Moving Forward

It’s been a great time for me ‘to get away’ and clear my head of football. Though I grant you that not blogging much this week has been a bit of a shock to my system, the events of real life have made that necessary. And so now, I come back reenergized and ready to state my presuppositions about this season going forward. In as few words as possible: I’m not worried. Not even a little.
Here’s a list of controversial statements that I hold to be true:
1. Peyton Manning’s best game was week 1. Peyton did what was necessary to win the game. The WRs failed miserable (along with the line), and it cost the Colts a win.
2. The Colts were lucky to win in week 2, and unlucky in week 3. They were vastly superior to the Jags, and blown calls on both picks by Peyton swung that game. If either call is made, Indy wins by double digits.
3. The problem with the run defense is not the D-line, but rather the linebackers. The D-line is holding its own, but it is the linebackers who must make tackles. The gap control has been poor, leading 2006-like rushing performances by opposing backs.
4. The Colts third down failures are in large part due to Tim Jennings being on the field. He gives too big a cusion to almost every type of receiver and this leads to easy completions.
5. There is nothing wrong with the Colts offense that can’t be solved by Manning making better decisions. Three of his four picks the last two games have been terrible decisions (I give him a pass on the return for a TD against the Jags, because the interference was so obvious). The return of Saturday and Clark proved the Colts can move and run the ball, and I expect Manning to be much more controlled after the bye. The Colts offense will once again be in the top 5. I expect Manning to throw no more than 6 picks the rest of the year, to go with 27 more TDs. Other than a couple of bad decisions, I’ve seen no evidence that his play or skill has slipped.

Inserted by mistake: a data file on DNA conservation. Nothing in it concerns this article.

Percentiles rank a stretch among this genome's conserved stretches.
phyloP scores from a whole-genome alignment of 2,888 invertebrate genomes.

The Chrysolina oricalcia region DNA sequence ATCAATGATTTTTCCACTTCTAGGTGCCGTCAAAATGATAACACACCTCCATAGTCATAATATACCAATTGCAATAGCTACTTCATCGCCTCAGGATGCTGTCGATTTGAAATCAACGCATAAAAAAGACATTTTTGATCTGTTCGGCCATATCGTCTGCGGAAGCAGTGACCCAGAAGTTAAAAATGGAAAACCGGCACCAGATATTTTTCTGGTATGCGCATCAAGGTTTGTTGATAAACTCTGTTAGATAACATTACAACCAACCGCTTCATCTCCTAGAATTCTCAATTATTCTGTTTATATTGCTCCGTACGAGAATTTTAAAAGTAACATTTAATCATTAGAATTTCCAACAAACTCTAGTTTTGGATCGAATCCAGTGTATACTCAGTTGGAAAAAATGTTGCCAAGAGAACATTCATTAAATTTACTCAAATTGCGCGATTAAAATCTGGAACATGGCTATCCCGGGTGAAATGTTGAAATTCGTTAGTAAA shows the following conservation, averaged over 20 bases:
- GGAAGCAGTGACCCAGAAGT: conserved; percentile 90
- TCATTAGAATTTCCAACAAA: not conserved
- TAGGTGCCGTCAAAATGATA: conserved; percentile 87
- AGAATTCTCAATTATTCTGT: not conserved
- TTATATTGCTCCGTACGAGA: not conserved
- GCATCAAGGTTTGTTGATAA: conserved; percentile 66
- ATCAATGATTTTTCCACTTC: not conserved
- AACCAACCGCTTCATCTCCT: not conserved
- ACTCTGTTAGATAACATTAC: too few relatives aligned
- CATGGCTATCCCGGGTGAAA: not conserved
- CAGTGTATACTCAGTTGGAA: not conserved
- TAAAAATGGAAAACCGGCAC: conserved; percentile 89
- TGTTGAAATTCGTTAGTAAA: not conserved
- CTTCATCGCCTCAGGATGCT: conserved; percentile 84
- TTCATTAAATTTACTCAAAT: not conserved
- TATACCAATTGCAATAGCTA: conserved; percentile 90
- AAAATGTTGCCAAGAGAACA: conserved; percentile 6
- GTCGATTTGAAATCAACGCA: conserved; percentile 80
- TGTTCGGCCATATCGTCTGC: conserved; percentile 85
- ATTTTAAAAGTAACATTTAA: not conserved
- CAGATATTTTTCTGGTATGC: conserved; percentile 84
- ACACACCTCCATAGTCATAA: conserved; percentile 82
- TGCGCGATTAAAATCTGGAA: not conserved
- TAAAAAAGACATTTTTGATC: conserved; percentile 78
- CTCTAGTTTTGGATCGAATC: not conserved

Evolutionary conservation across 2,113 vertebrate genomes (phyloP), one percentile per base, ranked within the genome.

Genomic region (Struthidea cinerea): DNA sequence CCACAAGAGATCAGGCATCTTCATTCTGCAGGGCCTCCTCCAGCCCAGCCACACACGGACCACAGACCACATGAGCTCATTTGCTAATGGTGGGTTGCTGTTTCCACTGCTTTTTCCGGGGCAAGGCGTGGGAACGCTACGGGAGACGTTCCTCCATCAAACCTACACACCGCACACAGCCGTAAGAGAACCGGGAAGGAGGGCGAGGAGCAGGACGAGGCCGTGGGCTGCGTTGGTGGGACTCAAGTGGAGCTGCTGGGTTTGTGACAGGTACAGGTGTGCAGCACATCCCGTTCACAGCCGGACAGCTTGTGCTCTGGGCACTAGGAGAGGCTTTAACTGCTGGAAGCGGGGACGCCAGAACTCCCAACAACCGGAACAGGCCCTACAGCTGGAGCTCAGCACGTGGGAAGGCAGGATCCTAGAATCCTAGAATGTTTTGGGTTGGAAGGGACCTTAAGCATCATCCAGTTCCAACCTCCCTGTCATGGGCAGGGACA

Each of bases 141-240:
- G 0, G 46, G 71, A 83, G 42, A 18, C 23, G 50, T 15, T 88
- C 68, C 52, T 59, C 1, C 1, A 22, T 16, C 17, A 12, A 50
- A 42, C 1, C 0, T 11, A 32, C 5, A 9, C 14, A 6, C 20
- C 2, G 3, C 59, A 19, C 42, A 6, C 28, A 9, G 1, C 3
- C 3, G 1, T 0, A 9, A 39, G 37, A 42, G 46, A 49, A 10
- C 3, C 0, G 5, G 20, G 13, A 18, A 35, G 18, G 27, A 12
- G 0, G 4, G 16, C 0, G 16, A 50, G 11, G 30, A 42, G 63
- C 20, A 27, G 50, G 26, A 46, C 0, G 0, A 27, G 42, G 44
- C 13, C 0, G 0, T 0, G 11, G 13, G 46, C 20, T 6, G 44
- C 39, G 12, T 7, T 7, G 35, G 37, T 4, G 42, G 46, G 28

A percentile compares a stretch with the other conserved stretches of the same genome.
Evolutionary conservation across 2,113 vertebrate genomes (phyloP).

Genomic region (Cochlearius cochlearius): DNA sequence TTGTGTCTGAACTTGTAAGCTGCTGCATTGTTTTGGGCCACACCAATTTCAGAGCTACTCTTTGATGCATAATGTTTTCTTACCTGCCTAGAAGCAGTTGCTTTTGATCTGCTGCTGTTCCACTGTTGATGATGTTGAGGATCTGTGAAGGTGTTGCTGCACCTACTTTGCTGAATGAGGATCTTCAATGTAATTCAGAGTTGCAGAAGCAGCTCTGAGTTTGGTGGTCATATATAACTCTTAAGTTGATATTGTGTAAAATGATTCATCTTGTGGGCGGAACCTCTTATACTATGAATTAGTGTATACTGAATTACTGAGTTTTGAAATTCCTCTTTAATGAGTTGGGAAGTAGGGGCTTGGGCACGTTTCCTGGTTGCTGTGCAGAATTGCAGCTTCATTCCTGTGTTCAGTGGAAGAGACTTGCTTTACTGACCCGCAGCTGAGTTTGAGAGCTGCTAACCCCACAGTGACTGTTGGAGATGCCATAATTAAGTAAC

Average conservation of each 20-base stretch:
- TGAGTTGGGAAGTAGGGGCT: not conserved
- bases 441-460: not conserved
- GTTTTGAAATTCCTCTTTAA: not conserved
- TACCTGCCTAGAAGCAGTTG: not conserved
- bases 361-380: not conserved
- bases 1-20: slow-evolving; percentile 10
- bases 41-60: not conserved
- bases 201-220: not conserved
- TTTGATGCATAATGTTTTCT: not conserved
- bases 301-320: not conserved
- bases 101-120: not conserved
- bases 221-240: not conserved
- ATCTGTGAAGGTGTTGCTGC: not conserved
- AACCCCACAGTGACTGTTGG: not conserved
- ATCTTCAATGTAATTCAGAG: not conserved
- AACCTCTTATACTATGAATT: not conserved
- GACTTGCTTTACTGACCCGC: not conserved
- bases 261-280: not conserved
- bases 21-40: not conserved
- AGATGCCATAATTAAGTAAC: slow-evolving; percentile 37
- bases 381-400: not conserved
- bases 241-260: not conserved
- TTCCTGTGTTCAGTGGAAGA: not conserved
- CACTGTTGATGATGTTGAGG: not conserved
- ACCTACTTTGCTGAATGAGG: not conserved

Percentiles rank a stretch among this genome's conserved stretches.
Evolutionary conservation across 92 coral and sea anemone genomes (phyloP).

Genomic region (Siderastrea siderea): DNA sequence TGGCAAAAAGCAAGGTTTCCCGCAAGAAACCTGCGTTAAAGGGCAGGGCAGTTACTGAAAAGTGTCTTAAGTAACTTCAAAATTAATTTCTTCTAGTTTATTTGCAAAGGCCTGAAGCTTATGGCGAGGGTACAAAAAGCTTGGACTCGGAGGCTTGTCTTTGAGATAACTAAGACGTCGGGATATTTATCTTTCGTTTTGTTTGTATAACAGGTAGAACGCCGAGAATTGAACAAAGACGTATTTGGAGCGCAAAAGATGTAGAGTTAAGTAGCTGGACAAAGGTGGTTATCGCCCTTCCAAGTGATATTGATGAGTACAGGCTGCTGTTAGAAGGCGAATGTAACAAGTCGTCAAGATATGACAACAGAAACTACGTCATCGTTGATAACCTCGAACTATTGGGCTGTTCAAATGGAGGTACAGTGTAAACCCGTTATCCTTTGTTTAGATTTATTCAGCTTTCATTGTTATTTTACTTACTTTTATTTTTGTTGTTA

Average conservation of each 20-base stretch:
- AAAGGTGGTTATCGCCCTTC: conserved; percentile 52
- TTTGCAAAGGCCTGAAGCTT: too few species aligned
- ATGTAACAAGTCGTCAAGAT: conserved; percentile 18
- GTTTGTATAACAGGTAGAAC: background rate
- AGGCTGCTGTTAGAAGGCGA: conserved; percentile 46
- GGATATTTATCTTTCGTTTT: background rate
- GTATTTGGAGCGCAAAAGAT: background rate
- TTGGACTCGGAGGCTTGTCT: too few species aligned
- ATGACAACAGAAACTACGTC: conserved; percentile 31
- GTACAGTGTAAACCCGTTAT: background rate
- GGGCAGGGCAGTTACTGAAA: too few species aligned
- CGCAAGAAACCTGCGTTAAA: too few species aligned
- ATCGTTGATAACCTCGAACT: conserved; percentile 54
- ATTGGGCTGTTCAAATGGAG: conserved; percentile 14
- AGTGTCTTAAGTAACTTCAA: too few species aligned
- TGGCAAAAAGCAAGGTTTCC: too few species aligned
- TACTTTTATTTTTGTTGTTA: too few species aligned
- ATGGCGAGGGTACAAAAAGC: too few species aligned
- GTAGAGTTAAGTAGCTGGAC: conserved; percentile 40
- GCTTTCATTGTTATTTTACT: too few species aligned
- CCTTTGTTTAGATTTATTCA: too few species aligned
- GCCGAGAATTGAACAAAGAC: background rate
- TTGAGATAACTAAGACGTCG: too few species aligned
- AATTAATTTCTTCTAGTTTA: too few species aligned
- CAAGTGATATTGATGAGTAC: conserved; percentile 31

6. There is nothing truly wrong with the Colts defense. In three games, the most points they allowed was 20. In fact, they have allowed three touchdowns in three games (and one of those TD drives started on the Indy half of the field). That ought to be good enough to win three games. The problem is that people like to place blame. Why did the Colts lose? TOO MANY RUSHING YARDS! Um, no. They lost week one because Harrison fumbled and it was run back for a score. They lost week three because both Manning picks eventually resulted in TDs. The defense played well enough to win both games. Did it fail from time to time, yes of course. It’s easy to blame the D for the loss last Sunday because it folded so badly in the fourth quarter. To do so, however, minimizes the culpability of the offense in letting the D stay on the field so long. No defense will perform well when forced to be on the field for 25 minutes a half.
7. I still expect the Colts to win 11-12 games and win the South fairly easily. None of the ‘new power’ teams in the AFC are very scary, and I have a feeling that in 6 or 7 weeks everyone will laugh at people who considered San Diego and Indy to be slipping in favor of the Buffalos and Denvers of the world. The Colts still have 5 games left with Cincinnati, Cleveland, Houston and Detroit who are a combined 0-11.
Let’s just say…I woudn’t want to be Houston next week. It’s always tough to win at Houston for reasons that I’ve never quite understood, but I sense that a beat down is coming for the Texans.